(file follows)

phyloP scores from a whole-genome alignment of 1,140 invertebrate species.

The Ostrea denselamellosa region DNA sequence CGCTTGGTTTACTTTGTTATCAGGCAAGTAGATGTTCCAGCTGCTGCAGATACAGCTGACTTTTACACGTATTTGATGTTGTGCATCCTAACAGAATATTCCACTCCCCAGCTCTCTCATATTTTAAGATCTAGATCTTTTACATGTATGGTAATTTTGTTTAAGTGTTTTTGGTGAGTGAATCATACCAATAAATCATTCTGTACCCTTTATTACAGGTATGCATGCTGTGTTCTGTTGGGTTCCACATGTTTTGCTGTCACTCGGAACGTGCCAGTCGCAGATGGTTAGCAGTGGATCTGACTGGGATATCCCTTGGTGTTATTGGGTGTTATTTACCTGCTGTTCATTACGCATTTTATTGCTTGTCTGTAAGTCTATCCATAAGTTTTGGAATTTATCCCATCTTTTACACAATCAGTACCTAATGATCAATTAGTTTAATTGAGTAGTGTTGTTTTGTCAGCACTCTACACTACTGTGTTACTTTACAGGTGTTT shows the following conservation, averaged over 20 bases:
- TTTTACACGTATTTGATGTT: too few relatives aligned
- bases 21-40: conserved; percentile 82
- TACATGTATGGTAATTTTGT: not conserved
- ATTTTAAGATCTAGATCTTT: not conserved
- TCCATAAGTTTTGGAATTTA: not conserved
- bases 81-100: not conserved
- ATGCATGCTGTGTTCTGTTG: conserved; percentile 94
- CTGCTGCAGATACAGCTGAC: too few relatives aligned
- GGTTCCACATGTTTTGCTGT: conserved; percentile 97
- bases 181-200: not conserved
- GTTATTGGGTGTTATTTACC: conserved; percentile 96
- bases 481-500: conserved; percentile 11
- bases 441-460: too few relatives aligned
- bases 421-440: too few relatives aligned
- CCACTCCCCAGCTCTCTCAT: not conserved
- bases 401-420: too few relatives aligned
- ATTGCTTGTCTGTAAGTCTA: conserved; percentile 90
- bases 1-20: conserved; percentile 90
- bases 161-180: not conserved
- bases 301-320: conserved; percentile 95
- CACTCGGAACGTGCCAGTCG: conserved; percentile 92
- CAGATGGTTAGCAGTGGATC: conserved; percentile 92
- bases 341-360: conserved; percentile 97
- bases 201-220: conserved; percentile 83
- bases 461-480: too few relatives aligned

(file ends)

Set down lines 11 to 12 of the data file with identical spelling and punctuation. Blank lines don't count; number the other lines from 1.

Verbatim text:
- GGTTCCACATGTTTTGCTGT: conserved; percentile 97
- bases 181-200: not conserved